[caption id="attachment_628" align="aligncenter" width="630" caption="Photo: Matt Kennedy"][/caption]
Discussions surrounding the Dodos' new record, No Color, will surely involve the band's marquee guest star Neko Case, who they met after spending last June and July opening for the New Pornographers. Case delivers additional vocals on about half of the album's tracks and while the contributions that her impossibly resonant voice make to the songs can't be overlooked -- as anyone who hears the way she elevates the album's standout track “Don't Try and Hide It” will attest -- Case’s involvement with the recording process isn't something that Dodos singer/guitarist Meric Long finds all that interesting to discuss. “She was free during the time when we were recording,” he explains. “So I asked her if she would sing. Pretty boring.”
Those expecting that Case's contributions mean that the band is doubling-down on the folkiness of 2009's Time to Die, though, are likely to be surprised. In fact, this time ‘round, the boys are fully plugged in and taking their cues from an even less likely source -- the vivacious Billy Corgan, circa early ‘90s. “I had kind of forgotten how much I had learned to play guitar during the early ‘90s, listening to Siamese Dream, and Alice in Chains and Metallica records,” Long says. “So when I strapped on the electric, this ‘90s riffage came out. That was the best point of the day -- putting down these Billy Corgan riffs.”
No Color doesn't really sound like an alt-rock record, for the most part. Late-album cut “Hunting Season” features some prominent, Corgan-esque riffage -- if you can call it that -- and Long cites another song, “Good,” as having “a Rage Against the Machine-style riff.” But the album otherwise fits more comfortably in the hyper-folk landscape of bands like Dirty Projectors or Maps and Atlases than alongside Smashing Pumpkins and Soundgarden albums. What it does have in common with those bands, though, is a relentless energy that Long insists was the top priority for the band as they were recording. And that much is clear from moment one, on opening track (and first single) “Black Night.”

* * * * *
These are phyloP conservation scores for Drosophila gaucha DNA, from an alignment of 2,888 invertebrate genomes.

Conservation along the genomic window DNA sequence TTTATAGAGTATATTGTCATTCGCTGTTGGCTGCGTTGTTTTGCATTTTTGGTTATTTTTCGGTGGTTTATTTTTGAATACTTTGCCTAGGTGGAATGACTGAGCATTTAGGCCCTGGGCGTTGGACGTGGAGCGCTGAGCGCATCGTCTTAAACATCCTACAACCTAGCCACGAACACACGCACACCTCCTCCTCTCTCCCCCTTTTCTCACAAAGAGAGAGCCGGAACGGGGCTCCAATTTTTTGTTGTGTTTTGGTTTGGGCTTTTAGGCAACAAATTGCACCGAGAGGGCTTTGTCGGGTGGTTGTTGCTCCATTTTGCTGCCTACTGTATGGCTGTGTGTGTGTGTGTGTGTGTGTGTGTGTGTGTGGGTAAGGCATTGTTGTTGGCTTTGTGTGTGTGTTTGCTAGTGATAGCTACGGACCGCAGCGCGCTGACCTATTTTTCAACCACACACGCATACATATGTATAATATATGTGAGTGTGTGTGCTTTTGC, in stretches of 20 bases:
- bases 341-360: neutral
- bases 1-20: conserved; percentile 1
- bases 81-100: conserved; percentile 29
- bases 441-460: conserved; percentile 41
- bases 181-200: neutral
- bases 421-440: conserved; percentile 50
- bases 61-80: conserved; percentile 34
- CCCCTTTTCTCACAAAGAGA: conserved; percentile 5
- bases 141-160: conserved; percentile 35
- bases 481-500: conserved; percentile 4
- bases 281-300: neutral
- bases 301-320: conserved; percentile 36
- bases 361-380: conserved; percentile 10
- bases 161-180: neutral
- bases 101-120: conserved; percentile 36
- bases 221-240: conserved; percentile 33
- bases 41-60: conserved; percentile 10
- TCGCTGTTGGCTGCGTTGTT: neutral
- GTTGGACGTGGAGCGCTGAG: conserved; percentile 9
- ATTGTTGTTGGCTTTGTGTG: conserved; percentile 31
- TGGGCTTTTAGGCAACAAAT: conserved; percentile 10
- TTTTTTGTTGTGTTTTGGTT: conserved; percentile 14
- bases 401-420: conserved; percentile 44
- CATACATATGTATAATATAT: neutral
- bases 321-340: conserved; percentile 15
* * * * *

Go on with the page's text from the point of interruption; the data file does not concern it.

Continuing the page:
“It was intentional,” he says, “That song was going to be the statement of the record from the beginning. I wanted the listener to know right off the bat that this was going to be an energetic record.”
The Dodos have a reputation for carrying a lot of energy into their live performances -- which is probably part of what helped them land that coveted opening gig for the New Pornographers -- and in fact, the album doesn't hit a lull until the album's penultimate track “Companions,” which finds Long singing alone, albeit with his voice bathed in a Neko Case-like amount of reverb. While he says that intended to keep every song “boom-boom-boom” on this album, there are quieter moments -- Gish-style alt-ballads filtered through a Dodos lense. “It’s not a very well-rounded record,” Long says. “It's like the opposite of a mixtape. I wanted this record to fit in a certain place and if you like that place, good. If you don't like sitting in that place, you probably won't like this record at all.”
No Color is out now on Frenchkiss Records.